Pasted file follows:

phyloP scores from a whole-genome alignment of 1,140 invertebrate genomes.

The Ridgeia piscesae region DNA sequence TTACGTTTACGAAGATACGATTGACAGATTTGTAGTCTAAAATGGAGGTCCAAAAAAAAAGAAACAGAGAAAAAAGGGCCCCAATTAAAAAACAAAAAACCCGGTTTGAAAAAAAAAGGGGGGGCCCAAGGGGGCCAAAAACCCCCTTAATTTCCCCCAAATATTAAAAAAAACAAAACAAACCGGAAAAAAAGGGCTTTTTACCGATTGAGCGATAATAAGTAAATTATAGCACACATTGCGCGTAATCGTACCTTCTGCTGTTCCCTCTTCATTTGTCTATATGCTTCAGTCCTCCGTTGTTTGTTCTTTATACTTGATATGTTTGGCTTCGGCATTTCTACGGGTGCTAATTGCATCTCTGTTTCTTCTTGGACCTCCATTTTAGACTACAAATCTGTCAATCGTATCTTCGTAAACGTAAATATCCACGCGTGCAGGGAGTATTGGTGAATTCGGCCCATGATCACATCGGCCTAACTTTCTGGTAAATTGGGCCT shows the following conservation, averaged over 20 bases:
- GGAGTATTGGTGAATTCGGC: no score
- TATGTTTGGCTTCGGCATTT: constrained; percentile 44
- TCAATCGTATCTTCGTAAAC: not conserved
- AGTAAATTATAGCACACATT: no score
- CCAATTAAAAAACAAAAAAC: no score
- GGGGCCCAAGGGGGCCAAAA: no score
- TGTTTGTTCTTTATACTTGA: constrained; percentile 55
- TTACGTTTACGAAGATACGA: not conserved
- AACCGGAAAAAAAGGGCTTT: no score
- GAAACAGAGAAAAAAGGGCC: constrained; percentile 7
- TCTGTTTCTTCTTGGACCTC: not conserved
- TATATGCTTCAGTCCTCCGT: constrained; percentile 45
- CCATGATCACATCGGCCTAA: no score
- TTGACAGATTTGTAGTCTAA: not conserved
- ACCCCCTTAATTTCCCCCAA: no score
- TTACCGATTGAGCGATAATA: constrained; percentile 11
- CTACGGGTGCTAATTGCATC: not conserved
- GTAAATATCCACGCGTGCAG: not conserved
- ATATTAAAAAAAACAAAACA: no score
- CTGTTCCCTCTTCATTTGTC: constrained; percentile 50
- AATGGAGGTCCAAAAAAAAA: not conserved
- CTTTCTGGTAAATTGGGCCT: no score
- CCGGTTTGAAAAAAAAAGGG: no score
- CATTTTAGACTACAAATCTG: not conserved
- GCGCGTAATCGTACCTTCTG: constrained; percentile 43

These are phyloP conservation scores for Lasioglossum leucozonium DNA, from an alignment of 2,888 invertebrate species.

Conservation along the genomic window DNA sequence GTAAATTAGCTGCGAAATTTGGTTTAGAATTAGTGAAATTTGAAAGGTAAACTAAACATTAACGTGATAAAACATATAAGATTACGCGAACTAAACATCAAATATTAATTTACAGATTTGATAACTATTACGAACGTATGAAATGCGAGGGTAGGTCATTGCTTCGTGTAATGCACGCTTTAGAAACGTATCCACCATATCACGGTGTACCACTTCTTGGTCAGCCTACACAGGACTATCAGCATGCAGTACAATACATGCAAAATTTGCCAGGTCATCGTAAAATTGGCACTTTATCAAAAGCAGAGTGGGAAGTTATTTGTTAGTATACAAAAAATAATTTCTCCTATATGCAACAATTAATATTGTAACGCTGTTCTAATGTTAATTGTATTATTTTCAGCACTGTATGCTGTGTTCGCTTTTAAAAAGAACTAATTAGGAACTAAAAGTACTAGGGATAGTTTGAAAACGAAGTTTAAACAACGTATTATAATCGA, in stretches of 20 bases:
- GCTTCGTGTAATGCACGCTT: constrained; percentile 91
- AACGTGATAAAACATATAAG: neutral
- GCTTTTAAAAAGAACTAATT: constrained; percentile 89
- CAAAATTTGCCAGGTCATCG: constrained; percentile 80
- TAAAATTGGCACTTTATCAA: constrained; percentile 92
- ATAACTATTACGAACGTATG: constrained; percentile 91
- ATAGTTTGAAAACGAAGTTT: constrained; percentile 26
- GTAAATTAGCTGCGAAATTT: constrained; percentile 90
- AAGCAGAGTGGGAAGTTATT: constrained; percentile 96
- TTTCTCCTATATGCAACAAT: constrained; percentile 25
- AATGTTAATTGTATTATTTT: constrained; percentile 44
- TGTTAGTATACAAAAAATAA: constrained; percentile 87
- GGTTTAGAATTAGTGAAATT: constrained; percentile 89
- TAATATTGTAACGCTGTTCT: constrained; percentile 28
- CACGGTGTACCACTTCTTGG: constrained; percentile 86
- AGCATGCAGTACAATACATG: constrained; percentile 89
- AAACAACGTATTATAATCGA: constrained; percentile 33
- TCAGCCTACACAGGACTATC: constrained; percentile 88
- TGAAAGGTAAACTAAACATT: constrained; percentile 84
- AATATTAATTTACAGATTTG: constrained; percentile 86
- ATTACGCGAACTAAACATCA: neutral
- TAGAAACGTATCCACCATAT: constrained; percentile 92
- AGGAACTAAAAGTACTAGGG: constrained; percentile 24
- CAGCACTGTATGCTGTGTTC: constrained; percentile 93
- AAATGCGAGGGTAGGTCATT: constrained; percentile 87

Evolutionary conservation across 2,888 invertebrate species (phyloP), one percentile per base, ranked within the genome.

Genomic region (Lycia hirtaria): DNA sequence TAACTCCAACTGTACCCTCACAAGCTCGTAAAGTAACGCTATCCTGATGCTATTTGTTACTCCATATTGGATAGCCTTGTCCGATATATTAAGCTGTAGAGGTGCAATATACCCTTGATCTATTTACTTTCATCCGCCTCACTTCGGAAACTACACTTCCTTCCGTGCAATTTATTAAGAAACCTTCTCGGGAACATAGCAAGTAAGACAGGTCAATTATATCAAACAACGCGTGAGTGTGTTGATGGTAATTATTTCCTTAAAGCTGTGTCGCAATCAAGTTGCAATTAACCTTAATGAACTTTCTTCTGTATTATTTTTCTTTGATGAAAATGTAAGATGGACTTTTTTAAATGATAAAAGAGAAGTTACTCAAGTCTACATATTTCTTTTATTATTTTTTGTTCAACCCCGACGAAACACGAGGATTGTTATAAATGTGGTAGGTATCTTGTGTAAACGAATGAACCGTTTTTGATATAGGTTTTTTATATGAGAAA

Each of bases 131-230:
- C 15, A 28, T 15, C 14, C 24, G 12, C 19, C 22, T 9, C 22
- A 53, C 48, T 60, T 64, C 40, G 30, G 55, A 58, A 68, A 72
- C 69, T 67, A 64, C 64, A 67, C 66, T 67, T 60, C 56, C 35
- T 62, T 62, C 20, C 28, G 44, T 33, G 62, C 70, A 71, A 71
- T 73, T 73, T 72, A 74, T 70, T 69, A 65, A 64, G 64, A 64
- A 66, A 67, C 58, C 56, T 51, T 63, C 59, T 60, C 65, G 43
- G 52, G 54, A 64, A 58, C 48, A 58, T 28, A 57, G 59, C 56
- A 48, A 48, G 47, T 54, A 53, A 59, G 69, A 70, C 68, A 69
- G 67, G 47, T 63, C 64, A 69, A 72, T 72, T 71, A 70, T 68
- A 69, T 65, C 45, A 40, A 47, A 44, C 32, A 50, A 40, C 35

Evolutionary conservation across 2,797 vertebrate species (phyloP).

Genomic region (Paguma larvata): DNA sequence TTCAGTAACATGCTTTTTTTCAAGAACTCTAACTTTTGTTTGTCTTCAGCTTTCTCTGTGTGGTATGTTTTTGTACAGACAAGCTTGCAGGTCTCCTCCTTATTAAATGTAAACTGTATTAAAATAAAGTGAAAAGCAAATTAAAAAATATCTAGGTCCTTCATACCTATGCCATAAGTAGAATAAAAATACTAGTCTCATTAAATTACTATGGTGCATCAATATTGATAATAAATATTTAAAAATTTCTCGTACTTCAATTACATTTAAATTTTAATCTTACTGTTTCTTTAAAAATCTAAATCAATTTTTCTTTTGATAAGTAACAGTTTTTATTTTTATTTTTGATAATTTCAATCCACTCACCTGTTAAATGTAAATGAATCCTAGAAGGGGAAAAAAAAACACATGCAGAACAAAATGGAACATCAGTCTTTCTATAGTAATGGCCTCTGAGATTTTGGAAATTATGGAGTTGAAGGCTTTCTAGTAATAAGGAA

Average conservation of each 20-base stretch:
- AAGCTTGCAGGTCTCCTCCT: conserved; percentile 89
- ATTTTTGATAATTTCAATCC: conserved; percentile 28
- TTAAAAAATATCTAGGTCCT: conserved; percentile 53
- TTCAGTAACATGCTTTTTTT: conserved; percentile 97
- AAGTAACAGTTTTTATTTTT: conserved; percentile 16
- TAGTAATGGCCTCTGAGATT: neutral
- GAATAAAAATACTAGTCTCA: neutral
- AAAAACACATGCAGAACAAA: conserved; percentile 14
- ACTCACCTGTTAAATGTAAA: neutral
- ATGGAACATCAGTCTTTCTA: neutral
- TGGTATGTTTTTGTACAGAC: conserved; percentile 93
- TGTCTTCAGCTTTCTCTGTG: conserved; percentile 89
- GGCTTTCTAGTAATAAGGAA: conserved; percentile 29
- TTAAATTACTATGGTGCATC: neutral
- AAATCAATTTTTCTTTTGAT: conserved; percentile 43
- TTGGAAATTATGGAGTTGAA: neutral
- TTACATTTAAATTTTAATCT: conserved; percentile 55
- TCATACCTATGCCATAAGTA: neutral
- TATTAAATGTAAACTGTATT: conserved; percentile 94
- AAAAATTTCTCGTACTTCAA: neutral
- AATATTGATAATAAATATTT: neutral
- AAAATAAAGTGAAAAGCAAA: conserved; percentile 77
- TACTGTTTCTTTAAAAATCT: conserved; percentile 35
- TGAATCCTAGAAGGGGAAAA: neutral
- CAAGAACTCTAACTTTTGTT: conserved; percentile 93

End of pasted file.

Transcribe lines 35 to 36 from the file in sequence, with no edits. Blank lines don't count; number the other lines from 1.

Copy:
- ATAACTATTACGAACGTATG: constrained; percentile 91
- ATAGTTTGAAAACGAAGTTT: constrained; percentile 26